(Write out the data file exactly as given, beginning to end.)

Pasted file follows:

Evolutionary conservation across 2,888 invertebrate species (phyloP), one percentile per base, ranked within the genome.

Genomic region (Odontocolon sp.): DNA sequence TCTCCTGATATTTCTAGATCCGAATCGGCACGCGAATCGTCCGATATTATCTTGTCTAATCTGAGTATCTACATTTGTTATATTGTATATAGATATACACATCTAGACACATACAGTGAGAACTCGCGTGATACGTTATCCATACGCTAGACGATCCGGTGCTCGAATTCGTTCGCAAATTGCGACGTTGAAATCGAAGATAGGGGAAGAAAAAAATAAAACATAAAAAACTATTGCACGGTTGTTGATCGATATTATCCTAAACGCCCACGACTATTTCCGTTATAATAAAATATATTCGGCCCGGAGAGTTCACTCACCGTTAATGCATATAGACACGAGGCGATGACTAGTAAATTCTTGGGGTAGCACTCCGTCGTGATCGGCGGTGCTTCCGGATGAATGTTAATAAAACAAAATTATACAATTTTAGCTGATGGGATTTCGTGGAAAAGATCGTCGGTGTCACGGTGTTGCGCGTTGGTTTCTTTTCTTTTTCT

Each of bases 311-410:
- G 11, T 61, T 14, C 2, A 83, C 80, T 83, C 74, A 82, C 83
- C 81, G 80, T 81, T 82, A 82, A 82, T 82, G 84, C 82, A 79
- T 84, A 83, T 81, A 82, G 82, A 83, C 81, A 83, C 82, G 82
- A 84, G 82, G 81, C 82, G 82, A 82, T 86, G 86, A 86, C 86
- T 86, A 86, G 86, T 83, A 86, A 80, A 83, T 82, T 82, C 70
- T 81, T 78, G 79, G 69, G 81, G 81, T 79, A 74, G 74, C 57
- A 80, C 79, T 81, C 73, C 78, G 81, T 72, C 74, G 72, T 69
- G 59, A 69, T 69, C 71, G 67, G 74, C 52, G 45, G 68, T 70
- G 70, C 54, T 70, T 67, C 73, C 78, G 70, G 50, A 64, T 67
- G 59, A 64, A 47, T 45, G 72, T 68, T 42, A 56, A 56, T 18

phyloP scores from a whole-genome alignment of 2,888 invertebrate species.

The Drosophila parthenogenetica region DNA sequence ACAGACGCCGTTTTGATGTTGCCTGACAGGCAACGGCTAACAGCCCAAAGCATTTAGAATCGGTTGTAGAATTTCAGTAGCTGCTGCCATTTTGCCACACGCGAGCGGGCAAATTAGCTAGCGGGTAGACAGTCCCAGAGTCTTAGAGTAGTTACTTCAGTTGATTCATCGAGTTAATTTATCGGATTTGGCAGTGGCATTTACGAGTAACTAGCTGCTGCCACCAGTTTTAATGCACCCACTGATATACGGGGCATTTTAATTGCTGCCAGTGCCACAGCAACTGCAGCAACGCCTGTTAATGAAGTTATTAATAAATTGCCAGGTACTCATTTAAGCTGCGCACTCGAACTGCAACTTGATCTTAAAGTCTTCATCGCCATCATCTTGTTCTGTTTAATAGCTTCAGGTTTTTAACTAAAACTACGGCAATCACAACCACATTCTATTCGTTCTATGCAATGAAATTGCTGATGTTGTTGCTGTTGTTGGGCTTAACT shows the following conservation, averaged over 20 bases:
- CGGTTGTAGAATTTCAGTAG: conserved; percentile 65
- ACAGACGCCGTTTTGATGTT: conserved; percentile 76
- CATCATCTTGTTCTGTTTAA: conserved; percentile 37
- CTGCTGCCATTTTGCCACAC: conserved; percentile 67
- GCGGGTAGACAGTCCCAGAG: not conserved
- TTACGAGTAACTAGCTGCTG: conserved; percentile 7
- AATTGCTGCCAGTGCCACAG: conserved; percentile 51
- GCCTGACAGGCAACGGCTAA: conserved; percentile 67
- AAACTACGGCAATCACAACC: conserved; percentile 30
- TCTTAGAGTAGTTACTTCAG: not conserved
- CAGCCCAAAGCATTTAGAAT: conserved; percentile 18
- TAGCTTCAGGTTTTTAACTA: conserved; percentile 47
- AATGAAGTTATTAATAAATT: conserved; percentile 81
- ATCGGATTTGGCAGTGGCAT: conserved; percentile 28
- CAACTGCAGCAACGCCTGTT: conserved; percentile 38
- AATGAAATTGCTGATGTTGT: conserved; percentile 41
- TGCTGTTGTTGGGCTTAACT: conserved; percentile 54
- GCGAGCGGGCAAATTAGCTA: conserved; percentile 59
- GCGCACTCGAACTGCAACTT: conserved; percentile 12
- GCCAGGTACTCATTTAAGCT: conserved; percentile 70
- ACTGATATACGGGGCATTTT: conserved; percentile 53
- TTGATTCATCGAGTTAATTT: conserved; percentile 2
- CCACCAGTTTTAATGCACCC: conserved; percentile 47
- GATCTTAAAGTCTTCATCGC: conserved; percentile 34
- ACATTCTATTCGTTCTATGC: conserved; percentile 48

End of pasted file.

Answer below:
Evolutionary conservation across 2,888 invertebrate species (phyloP), one percentile per base, ranked within the genome.

Genomic region (Odontocolon sp.): DNA sequence TCTCCTGATATTTCTAGATCCGAATCGGCACGCGAATCGTCCGATATTATCTTGTCTAATCTGAGTATCTACATTTGTTATATTGTATATAGATATACACATCTAGACACATACAGTGAGAACTCGCGTGATACGTTATCCATACGCTAGACGATCCGGTGCTCGAATTCGTTCGCAAATTGCGACGTTGAAATCGAAGATAGGGGAAGAAAAAAATAAAACATAAAAAACTATTGCACGGTTGTTGATCGATATTATCCTAAACGCCCACGACTATTTCCGTTATAATAAAATATATTCGGCCCGGAGAGTTCACTCACCGTTAATGCATATAGACACGAGGCGATGACTAGTAAATTCTTGGGGTAGCACTCCGTCGTGATCGGCGGTGCTTCCGGATGAATGTTAATAAAACAAAATTATACAATTTTAGCTGATGGGATTTCGTGGAAAAGATCGTCGGTGTCACGGTGTTGCGCGTTGGTTTCTTTTCTTTTTCT

Each of bases 311-410:
- G 11, T 61, T 14, C 2, A 83, C 80, T 83, C 74, A 82, C 83
- C 81, G 80, T 81, T 82, A 82, A 82, T 82, G 84, C 82, A 79
- T 84, A 83, T 81, A 82, G 82, A 83, C 81, A 83, C 82, G 82
- A 84, G 82, G 81, C 82, G 82, A 82, T 86, G 86, A 86, C 86
- T 86, A 86, G 86, T 83, A 86, A 80, A 83, T 82, T 82, C 70
- T 81, T 78, G 79, G 69, G 81, G 81, T 79, A 74, G 74, C 57
- A 80, C 79, T 81, C 73, C 78, G 81, T 72, C 74, G 72, T 69
- G 59, A 69, T 69, C 71, G 67, G 74, C 52, G 45, G 68, T 70
- G 70, C 54, T 70, T 67, C 73, C 78, G 70, G 50, A 64, T 67
- G 59, A 64, A 47, T 45, G 72, T 68, T 42, A 56, A 56, T 18

phyloP scores from a whole-genome alignment of 2,888 invertebrate species.

The Drosophila parthenogenetica region DNA sequence ACAGACGCCGTTTTGATGTTGCCTGACAGGCAACGGCTAACAGCCCAAAGCATTTAGAATCGGTTGTAGAATTTCAGTAGCTGCTGCCATTTTGCCACACGCGAGCGGGCAAATTAGCTAGCGGGTAGACAGTCCCAGAGTCTTAGAGTAGTTACTTCAGTTGATTCATCGAGTTAATTTATCGGATTTGGCAGTGGCATTTACGAGTAACTAGCTGCTGCCACCAGTTTTAATGCACCCACTGATATACGGGGCATTTTAATTGCTGCCAGTGCCACAGCAACTGCAGCAACGCCTGTTAATGAAGTTATTAATAAATTGCCAGGTACTCATTTAAGCTGCGCACTCGAACTGCAACTTGATCTTAAAGTCTTCATCGCCATCATCTTGTTCTGTTTAATAGCTTCAGGTTTTTAACTAAAACTACGGCAATCACAACCACATTCTATTCGTTCTATGCAATGAAATTGCTGATGTTGTTGCTGTTGTTGGGCTTAACT shows the following conservation, averaged over 20 bases:
- CGGTTGTAGAATTTCAGTAG: conserved; percentile 65
- ACAGACGCCGTTTTGATGTT: conserved; percentile 76
- CATCATCTTGTTCTGTTTAA: conserved; percentile 37
- CTGCTGCCATTTTGCCACAC: conserved; percentile 67
- GCGGGTAGACAGTCCCAGAG: not conserved
- TTACGAGTAACTAGCTGCTG: conserved; percentile 7
- AATTGCTGCCAGTGCCACAG: conserved; percentile 51
- GCCTGACAGGCAACGGCTAA: conserved; percentile 67
- AAACTACGGCAATCACAACC: conserved; percentile 30
- TCTTAGAGTAGTTACTTCAG: not conserved
- CAGCCCAAAGCATTTAGAAT: conserved; percentile 18
- TAGCTTCAGGTTTTTAACTA: conserved; percentile 47
- AATGAAGTTATTAATAAATT: conserved; percentile 81
- ATCGGATTTGGCAGTGGCAT: conserved; percentile 28
- CAACTGCAGCAACGCCTGTT: conserved; percentile 38
- AATGAAATTGCTGATGTTGT: conserved; percentile 41
- TGCTGTTGTTGGGCTTAACT: conserved; percentile 54
- GCGAGCGGGCAAATTAGCTA: conserved; percentile 59
- GCGCACTCGAACTGCAACTT: conserved; percentile 12
- GCCAGGTACTCATTTAAGCT: conserved; percentile 70
- ACTGATATACGGGGCATTTT: conserved; percentile 53
- TTGATTCATCGAGTTAATTT: conserved; percentile 2
- CCACCAGTTTTAATGCACCC: conserved; percentile 47
- GATCTTAAAGTCTTCATCGC: conserved; percentile 34
- ACATTCTATTCGTTCTATGC: conserved; percentile 48